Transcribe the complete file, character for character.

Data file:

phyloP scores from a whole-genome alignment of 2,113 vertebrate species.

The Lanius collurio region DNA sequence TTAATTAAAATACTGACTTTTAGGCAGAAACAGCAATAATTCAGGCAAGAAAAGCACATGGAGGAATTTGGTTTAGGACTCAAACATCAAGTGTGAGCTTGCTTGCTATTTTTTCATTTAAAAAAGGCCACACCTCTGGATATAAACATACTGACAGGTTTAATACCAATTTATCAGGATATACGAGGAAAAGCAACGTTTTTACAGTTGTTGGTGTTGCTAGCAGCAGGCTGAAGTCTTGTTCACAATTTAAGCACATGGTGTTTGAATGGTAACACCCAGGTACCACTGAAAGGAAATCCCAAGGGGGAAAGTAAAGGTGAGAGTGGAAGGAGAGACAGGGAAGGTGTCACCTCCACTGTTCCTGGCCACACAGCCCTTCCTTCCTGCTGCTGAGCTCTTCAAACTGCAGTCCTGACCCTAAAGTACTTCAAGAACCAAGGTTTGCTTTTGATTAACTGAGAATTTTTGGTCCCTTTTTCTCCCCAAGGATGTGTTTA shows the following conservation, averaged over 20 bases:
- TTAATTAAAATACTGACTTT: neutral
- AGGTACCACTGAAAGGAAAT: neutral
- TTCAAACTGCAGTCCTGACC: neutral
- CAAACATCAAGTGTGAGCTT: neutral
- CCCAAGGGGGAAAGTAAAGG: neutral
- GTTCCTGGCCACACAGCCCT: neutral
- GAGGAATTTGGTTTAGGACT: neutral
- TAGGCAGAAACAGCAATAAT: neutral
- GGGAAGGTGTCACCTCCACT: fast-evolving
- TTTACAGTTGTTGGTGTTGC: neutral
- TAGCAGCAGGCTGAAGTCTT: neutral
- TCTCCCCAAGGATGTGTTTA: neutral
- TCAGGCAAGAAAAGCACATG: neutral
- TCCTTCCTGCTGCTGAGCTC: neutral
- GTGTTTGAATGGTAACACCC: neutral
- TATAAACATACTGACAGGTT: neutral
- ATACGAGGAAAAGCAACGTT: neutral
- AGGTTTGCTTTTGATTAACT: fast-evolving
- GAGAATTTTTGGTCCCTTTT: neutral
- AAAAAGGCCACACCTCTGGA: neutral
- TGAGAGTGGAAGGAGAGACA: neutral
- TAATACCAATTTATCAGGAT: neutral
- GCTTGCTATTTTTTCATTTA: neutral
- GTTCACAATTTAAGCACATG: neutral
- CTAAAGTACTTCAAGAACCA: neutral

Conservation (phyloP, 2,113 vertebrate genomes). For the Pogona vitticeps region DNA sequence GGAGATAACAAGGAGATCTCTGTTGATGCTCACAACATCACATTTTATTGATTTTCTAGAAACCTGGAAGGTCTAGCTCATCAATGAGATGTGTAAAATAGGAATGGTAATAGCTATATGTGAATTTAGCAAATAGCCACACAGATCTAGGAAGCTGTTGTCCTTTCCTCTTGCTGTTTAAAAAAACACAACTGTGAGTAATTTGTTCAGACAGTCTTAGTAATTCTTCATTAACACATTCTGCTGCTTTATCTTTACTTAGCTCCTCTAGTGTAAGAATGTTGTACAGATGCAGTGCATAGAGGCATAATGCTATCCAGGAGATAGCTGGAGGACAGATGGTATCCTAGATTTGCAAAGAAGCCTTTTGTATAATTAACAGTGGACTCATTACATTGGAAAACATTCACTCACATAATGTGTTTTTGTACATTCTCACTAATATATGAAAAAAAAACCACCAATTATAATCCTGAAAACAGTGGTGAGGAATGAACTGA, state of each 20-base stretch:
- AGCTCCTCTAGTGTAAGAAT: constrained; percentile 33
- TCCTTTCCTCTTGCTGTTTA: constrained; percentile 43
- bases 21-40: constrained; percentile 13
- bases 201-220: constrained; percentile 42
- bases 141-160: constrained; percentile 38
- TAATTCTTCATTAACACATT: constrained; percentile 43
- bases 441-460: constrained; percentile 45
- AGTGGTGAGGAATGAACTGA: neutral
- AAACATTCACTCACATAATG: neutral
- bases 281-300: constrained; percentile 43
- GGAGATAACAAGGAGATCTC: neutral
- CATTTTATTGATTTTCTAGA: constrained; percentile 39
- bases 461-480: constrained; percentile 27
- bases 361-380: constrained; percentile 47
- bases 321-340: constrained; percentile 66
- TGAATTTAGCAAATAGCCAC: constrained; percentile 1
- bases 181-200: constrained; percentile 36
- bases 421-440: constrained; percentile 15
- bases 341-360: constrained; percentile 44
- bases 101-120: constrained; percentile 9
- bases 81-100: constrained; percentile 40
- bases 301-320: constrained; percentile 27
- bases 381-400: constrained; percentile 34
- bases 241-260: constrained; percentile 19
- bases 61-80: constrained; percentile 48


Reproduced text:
phyloP scores from a whole-genome alignment of 2,113 vertebrate species.

The Lanius collurio region DNA sequence TTAATTAAAATACTGACTTTTAGGCAGAAACAGCAATAATTCAGGCAAGAAAAGCACATGGAGGAATTTGGTTTAGGACTCAAACATCAAGTGTGAGCTTGCTTGCTATTTTTTCATTTAAAAAAGGCCACACCTCTGGATATAAACATACTGACAGGTTTAATACCAATTTATCAGGATATACGAGGAAAAGCAACGTTTTTACAGTTGTTGGTGTTGCTAGCAGCAGGCTGAAGTCTTGTTCACAATTTAAGCACATGGTGTTTGAATGGTAACACCCAGGTACCACTGAAAGGAAATCCCAAGGGGGAAAGTAAAGGTGAGAGTGGAAGGAGAGACAGGGAAGGTGTCACCTCCACTGTTCCTGGCCACACAGCCCTTCCTTCCTGCTGCTGAGCTCTTCAAACTGCAGTCCTGACCCTAAAGTACTTCAAGAACCAAGGTTTGCTTTTGATTAACTGAGAATTTTTGGTCCCTTTTTCTCCCCAAGGATGTGTTTA shows the following conservation, averaged over 20 bases:
- TTAATTAAAATACTGACTTT: neutral
- AGGTACCACTGAAAGGAAAT: neutral
- TTCAAACTGCAGTCCTGACC: neutral
- CAAACATCAAGTGTGAGCTT: neutral
- CCCAAGGGGGAAAGTAAAGG: neutral
- GTTCCTGGCCACACAGCCCT: neutral
- GAGGAATTTGGTTTAGGACT: neutral
- TAGGCAGAAACAGCAATAAT: neutral
- GGGAAGGTGTCACCTCCACT: fast-evolving
- TTTACAGTTGTTGGTGTTGC: neutral
- TAGCAGCAGGCTGAAGTCTT: neutral
- TCTCCCCAAGGATGTGTTTA: neutral
- TCAGGCAAGAAAAGCACATG: neutral
- TCCTTCCTGCTGCTGAGCTC: neutral
- GTGTTTGAATGGTAACACCC: neutral
- TATAAACATACTGACAGGTT: neutral
- ATACGAGGAAAAGCAACGTT: neutral
- AGGTTTGCTTTTGATTAACT: fast-evolving
- GAGAATTTTTGGTCCCTTTT: neutral
- AAAAAGGCCACACCTCTGGA: neutral
- TGAGAGTGGAAGGAGAGACA: neutral
- TAATACCAATTTATCAGGAT: neutral
- GCTTGCTATTTTTTCATTTA: neutral
- GTTCACAATTTAAGCACATG: neutral
- CTAAAGTACTTCAAGAACCA: neutral

Conservation (phyloP, 2,113 vertebrate genomes). For the Pogona vitticeps region DNA sequence GGAGATAACAAGGAGATCTCTGTTGATGCTCACAACATCACATTTTATTGATTTTCTAGAAACCTGGAAGGTCTAGCTCATCAATGAGATGTGTAAAATAGGAATGGTAATAGCTATATGTGAATTTAGCAAATAGCCACACAGATCTAGGAAGCTGTTGTCCTTTCCTCTTGCTGTTTAAAAAAACACAACTGTGAGTAATTTGTTCAGACAGTCTTAGTAATTCTTCATTAACACATTCTGCTGCTTTATCTTTACTTAGCTCCTCTAGTGTAAGAATGTTGTACAGATGCAGTGCATAGAGGCATAATGCTATCCAGGAGATAGCTGGAGGACAGATGGTATCCTAGATTTGCAAAGAAGCCTTTTGTATAATTAACAGTGGACTCATTACATTGGAAAACATTCACTCACATAATGTGTTTTTGTACATTCTCACTAATATATGAAAAAAAAACCACCAATTATAATCCTGAAAACAGTGGTGAGGAATGAACTGA, state of each 20-base stretch:
- AGCTCCTCTAGTGTAAGAAT: constrained; percentile 33
- TCCTTTCCTCTTGCTGTTTA: constrained; percentile 43
- bases 21-40: constrained; percentile 13
- bases 201-220: constrained; percentile 42
- bases 141-160: constrained; percentile 38
- TAATTCTTCATTAACACATT: constrained; percentile 43
- bases 441-460: constrained; percentile 45
- AGTGGTGAGGAATGAACTGA: neutral
- AAACATTCACTCACATAATG: neutral
- bases 281-300: constrained; percentile 43
- GGAGATAACAAGGAGATCTC: neutral
- CATTTTATTGATTTTCTAGA: constrained; percentile 39
- bases 461-480: constrained; percentile 27
- bases 361-380: constrained; percentile 47
- bases 321-340: constrained; percentile 66
- TGAATTTAGCAAATAGCCAC: constrained; percentile 1
- bases 181-200: constrained; percentile 36
- bases 421-440: constrained; percentile 15
- bases 341-360: constrained; percentile 44
- bases 101-120: constrained; percentile 9
- bases 81-100: constrained; percentile 40
- bases 301-320: constrained; percentile 27
- bases 381-400: constrained; percentile 34
- bases 241-260: constrained; percentile 19
- bases 61-80: constrained; percentile 48